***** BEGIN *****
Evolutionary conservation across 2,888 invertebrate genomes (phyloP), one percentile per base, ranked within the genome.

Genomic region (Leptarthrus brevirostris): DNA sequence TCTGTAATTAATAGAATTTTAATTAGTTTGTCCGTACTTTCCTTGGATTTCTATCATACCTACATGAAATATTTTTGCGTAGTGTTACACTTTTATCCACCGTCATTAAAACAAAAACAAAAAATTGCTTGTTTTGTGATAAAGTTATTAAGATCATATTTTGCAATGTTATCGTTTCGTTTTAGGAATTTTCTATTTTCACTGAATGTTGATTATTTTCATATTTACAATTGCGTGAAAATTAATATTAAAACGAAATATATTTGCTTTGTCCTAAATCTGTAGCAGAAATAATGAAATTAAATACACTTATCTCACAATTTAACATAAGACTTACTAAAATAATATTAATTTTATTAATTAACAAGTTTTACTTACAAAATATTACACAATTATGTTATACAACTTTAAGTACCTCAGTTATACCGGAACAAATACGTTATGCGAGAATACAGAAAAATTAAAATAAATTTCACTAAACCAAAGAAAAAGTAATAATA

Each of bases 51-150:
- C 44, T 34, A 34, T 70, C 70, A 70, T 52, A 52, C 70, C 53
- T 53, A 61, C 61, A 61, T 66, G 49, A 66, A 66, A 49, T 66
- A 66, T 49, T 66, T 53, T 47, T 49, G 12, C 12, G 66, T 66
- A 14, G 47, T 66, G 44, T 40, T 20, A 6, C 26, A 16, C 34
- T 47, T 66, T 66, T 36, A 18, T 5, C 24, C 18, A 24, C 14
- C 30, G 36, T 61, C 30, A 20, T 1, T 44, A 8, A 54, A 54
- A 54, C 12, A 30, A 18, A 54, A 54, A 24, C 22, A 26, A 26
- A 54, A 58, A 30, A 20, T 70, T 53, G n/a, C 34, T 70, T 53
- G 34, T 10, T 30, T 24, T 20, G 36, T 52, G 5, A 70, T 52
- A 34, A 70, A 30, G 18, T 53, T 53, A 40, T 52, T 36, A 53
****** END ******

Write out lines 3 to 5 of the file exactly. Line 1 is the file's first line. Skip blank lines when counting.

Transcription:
Each of bases 51-150:
- C 44, T 34, A 34, T 70, C 70, A 70, T 52, A 52, C 70, C 53
- T 53, A 61, C 61, A 61, T 66, G 49, A 66, A 66, A 49, T 66